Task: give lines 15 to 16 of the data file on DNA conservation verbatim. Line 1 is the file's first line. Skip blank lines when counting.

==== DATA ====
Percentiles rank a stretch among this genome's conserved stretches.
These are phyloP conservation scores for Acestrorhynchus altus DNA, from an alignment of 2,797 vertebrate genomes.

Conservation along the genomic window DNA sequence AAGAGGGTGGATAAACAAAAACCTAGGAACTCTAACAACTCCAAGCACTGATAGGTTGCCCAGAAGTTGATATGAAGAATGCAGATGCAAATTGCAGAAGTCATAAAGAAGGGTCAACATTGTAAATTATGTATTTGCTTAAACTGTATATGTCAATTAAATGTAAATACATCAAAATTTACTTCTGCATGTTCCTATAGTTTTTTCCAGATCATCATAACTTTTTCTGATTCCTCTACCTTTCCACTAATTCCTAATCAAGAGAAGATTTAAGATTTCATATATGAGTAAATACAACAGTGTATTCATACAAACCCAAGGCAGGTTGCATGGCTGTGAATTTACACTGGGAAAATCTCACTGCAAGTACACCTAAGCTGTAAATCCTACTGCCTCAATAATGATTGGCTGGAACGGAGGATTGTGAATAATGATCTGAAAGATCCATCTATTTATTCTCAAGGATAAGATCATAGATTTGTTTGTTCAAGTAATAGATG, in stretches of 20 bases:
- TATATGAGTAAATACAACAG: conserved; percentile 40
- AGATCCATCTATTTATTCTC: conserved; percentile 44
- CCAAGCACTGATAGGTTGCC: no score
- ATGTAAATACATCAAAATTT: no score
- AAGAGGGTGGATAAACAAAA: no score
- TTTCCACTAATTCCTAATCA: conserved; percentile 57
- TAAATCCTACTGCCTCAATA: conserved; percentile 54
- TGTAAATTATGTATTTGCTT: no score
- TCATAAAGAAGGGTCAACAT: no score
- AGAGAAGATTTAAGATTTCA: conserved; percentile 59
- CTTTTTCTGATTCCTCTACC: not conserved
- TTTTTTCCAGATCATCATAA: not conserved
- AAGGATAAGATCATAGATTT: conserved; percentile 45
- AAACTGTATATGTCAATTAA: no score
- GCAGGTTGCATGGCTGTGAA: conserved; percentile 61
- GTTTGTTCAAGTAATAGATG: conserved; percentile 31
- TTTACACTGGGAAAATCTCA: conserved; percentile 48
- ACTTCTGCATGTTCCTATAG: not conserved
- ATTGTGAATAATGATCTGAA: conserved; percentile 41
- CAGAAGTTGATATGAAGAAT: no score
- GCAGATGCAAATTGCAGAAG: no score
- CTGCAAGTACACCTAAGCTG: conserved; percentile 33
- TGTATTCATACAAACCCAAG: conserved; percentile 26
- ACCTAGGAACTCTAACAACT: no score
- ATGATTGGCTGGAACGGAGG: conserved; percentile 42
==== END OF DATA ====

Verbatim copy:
- TTTTTTCCAGATCATCATAA: not conserved
- AAGGATAAGATCATAGATTT: conserved; percentile 45